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Yahoo downgraded again on ad sales concerns

Shares of the Web giant drop nearly 7 percent after a Wall Street analyst downgrades the stock to "neutral," citing concerns about weakness in the online ad market.

Shares of Web giant Yahoo dropped nearly 7 percent Thursday after a Wall Street analyst downgraded the stock to "neutral," citing concerns about weakness in the online advertising market.

Derek Brown, the analyst at investment bank WR Hambrecht who issued the downgrade, becomes the latest to lower expectations for Yahoo's stock performance in the near future. Just a day ago, Merrill Lynch analyst Henry Blodget cut revenue estimates for Yahoo for the first two fiscal quarters of 2001.

Shares in Yahoo closed down $2.56, or nearly 7 percent, at $34.94 in regular trading Thursday. Earlier, the stock hit a new 52-week low of $31.50.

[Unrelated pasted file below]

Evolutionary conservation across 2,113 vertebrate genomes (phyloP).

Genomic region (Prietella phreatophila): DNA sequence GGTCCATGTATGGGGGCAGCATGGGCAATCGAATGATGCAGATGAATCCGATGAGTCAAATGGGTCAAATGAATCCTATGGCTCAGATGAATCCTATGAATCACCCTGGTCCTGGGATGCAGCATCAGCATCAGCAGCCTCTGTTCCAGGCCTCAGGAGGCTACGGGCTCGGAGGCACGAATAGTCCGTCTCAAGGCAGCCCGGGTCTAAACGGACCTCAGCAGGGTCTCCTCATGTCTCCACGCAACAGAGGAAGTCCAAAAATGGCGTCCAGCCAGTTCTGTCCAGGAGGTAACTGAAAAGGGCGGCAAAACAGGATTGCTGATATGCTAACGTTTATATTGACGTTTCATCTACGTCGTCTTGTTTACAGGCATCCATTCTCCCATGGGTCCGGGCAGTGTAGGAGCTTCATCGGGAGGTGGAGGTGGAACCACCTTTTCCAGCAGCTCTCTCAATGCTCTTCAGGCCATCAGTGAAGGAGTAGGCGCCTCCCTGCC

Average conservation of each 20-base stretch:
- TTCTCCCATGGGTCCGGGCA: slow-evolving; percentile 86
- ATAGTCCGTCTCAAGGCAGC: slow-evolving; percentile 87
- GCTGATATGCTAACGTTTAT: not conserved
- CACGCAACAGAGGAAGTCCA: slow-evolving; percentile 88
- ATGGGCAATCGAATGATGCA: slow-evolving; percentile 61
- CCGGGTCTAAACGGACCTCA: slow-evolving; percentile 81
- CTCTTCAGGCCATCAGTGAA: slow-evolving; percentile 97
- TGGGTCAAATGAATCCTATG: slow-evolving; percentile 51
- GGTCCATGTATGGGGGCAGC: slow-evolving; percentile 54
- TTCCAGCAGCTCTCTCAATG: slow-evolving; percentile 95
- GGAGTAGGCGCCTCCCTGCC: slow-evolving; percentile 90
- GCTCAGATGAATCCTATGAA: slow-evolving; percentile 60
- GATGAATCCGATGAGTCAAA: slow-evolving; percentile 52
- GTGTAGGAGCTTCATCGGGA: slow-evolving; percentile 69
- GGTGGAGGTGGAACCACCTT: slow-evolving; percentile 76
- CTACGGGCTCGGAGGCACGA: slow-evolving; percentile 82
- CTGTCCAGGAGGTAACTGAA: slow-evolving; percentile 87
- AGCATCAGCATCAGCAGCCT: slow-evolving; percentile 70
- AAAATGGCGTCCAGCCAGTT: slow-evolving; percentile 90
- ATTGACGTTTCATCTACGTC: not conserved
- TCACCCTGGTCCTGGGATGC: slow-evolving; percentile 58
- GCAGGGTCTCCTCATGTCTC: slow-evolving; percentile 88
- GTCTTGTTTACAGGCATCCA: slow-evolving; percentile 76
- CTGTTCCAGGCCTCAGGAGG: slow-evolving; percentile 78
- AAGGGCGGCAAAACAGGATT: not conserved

According to Brown's report, many of the concerns about a possible online advertising crunch during the summer have come true. Internet start-ups have cut back on their advertising budgets. But raising more flags are the advertising cutbacks among traditional advertisers, which also buy heavily on other media such as print or television.

"Well, here we are two quarters later, and it ain't pretty," Brown's report said. "In fact, based on our channel checks and observations from the broad advertising industry, we believe that current market conditions may be more challenging than we had anticipated back in June 2000."

Yahoo had stated in previous earnings releases that the cutback from Internet companies would be offset by traditional advertisers. But Brown's report Thursday, as well as a report last week by SG Cowen Securities, suggests that advertising as a whole is tightening.

"Given the near-term challenges and uncertainties surrounding the company and its market, we suggest that investors remain on the sidelines until 'the smoke clears,'" Brown's report said.